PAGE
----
This book is a really enlightening read. It balances great storytelling with research and analytical thinking on different approaches to failure and the difference this can make. Taking the airline and healthcare industries as examples, this book poses serious questions about the lessons that can be learnt from having a culture that embraces failure, and shares the outcomes to improve performance.
Whilst the extremes of aviation failure and medical emergency are not the reality in a lot of our working lives, this doesn’t lessen the impact of this book, and it should have you questioning the approach you take to failure on an individual and organisational level.
The fact is that it is usually easier to focus on the positive, sweep negative things under the carpet, not disclose failure and move on. But easy is also static. This book clearly demonstrates that message. If we can’t be honest and confront failure and our own limitations, we will never have true self-awareness, we won’t work effectively as a team and we won’t deliver the highest level of service or accuracy that we can.
At DCo, we champion ‘Black Box Thinking’ – although until I read this book I hadn’t given it this name, or realised the extent to which this particular behaviour impacts our organisation’s culture.
‘Black Box Thinking’ is about accountability, decision making and continuous improvement. It wasn’t borne out of crisis situations but evolved because we take seriously getting things right. When we get things wrong, personally or collectively, it is important to every member of the team that we understand that failure and learn from it. It has meant that I have learnt as much from the failure of others as I have of myself in recent years. Our philosophy is always to hold each other to account, invite feedback and have honest conversations and all of this supports a culture of ‘black box thinking’.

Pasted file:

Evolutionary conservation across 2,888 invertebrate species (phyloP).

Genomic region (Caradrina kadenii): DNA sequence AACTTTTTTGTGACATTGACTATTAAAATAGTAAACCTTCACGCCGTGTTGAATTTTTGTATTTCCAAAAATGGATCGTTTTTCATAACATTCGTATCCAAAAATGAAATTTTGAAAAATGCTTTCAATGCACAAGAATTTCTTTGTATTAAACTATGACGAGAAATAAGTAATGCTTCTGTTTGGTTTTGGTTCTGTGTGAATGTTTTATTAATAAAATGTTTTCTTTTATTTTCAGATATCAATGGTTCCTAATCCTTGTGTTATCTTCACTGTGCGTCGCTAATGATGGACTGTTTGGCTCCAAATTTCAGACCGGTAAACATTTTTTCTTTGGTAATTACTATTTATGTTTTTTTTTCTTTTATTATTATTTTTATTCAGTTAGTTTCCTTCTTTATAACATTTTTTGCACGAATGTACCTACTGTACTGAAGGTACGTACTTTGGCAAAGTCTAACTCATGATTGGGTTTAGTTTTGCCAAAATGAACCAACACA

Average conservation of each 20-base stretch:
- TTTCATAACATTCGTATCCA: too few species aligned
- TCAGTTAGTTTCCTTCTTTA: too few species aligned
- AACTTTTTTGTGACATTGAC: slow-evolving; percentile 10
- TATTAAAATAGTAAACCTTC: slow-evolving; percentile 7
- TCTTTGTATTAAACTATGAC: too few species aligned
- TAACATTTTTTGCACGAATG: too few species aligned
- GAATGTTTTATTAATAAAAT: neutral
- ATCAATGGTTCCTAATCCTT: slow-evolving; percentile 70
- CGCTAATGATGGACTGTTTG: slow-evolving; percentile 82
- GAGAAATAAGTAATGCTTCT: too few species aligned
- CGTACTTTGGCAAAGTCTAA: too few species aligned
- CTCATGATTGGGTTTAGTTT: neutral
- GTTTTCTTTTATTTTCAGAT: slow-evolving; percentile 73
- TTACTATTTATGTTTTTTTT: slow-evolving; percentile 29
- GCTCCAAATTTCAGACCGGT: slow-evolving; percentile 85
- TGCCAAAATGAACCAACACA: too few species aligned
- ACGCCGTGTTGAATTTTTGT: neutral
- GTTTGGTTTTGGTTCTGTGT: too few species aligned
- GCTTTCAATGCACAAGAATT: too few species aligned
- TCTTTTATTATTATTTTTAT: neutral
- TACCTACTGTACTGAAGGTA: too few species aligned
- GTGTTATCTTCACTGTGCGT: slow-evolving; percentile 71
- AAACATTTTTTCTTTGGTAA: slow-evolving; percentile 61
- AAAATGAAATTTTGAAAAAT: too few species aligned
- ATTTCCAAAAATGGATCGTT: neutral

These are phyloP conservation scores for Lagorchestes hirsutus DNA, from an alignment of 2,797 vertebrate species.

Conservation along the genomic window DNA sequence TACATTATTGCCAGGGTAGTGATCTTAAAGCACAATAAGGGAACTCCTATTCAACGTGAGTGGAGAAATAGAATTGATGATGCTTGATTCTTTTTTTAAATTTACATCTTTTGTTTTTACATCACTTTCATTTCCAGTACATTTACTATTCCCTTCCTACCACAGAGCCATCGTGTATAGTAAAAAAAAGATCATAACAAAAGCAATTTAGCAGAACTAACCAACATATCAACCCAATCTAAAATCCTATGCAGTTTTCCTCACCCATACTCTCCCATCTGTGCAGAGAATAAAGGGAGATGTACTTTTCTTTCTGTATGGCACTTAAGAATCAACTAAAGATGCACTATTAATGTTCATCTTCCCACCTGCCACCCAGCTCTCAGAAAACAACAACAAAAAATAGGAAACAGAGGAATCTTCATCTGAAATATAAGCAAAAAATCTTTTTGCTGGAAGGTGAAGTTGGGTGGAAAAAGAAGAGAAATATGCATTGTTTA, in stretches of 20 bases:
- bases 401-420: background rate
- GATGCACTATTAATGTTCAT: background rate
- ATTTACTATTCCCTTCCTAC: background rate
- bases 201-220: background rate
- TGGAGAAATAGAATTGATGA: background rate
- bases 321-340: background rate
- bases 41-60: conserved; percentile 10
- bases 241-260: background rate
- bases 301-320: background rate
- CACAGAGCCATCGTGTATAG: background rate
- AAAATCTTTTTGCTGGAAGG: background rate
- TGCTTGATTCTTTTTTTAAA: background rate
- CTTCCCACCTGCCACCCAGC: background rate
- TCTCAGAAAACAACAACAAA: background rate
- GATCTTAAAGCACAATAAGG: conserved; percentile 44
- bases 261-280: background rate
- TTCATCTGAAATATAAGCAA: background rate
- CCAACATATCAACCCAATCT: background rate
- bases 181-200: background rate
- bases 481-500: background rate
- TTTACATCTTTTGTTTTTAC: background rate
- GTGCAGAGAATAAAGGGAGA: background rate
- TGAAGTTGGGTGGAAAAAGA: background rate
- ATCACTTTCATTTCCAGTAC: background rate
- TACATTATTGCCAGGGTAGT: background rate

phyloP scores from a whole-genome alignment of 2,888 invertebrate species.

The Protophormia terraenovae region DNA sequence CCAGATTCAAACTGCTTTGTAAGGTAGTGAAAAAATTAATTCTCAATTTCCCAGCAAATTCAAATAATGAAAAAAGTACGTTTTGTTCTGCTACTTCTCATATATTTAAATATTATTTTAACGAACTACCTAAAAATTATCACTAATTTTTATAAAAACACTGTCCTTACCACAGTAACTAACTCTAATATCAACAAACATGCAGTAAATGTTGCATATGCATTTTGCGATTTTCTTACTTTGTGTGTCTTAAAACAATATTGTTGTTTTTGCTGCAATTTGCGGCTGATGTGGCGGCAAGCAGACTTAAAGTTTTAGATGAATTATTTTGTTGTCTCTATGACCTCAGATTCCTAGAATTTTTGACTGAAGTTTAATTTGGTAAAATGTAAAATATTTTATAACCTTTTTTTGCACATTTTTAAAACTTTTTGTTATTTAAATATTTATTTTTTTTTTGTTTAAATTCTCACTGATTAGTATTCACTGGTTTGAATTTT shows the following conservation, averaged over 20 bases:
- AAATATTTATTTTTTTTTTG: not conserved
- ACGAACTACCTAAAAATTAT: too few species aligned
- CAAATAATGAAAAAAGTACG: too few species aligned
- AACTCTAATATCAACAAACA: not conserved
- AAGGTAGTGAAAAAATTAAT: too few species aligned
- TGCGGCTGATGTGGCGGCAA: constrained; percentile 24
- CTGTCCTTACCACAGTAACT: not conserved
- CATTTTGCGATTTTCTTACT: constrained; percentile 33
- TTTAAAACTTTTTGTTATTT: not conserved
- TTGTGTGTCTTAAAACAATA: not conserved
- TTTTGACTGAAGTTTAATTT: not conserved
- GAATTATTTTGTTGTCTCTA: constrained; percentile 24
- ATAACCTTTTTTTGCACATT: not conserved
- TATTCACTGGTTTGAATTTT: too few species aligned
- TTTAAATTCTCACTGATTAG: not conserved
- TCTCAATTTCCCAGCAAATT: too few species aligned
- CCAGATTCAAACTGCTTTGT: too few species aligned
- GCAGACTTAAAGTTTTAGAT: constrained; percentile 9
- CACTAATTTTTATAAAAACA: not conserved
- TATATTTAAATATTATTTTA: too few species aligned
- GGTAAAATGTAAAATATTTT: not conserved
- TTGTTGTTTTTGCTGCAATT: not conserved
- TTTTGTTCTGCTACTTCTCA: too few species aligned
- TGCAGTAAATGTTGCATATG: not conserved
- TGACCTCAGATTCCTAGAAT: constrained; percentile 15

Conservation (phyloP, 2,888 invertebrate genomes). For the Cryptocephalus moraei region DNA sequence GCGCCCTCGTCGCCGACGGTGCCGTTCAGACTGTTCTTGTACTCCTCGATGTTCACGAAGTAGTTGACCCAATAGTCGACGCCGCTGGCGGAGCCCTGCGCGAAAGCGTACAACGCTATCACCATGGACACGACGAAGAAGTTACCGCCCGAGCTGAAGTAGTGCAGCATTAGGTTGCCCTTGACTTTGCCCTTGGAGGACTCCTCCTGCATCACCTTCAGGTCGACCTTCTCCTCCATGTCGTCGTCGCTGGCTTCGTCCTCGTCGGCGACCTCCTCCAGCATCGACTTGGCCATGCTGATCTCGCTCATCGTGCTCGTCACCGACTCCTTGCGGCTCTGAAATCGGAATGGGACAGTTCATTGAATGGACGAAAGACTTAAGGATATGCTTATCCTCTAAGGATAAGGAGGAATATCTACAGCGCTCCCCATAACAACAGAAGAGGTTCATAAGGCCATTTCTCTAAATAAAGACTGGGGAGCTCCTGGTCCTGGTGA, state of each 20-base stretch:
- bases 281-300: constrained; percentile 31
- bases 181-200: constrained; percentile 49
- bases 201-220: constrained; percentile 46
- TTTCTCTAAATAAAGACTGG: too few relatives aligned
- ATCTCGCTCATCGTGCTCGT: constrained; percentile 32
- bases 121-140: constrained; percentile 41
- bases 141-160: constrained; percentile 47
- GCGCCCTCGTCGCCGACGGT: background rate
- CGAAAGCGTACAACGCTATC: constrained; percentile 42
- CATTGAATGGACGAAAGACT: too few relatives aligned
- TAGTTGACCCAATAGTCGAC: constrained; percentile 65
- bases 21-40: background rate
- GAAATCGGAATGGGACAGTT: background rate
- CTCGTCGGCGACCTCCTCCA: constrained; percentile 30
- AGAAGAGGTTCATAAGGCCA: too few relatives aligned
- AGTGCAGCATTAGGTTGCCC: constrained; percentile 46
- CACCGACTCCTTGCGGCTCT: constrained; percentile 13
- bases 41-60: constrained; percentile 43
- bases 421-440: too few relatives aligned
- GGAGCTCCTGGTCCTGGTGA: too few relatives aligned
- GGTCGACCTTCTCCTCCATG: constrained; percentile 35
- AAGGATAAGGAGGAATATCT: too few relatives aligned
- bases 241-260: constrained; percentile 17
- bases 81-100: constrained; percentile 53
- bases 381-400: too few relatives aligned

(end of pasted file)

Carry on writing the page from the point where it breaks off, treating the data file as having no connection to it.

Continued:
For us, it doesn’t have any drawbacks, but it definitely doesn’t come easily to all individuals and organisations. We regularly see inexperienced employees in all sectors who have self confidence in their ability, but a lack of awareness of their competence. These individuals often shy away from receiving feedback on areas of failure, but remain open to positive reinforcement in areas they are succeeding in. They minimise their ability to learn and grow by focusing only on the good.
We also commonly encounter experienced employees who prefer to not address areas of failure for fear of losing credibility, and so in the same way lessons are lost and mistakes revisited. Put these two generations together in a workplace and the culture becomes static.
Neither of these examples are of employees who believe they are limiting themselves, their team or organisation. Most do not recognise that they are making a deliberate choice to be blinkered at all. But static is rarely the right choice to make.
Today more than in the past, people and businesses that are agile and progressive are the most successful. Agility requires the highest level of self-awareness. To move forward and change your approach is almost impossible without insight into your blindspots and learning from the negatives.
We deal in ‘black box thinking’, long may we continue to fail in order to continue to succeed.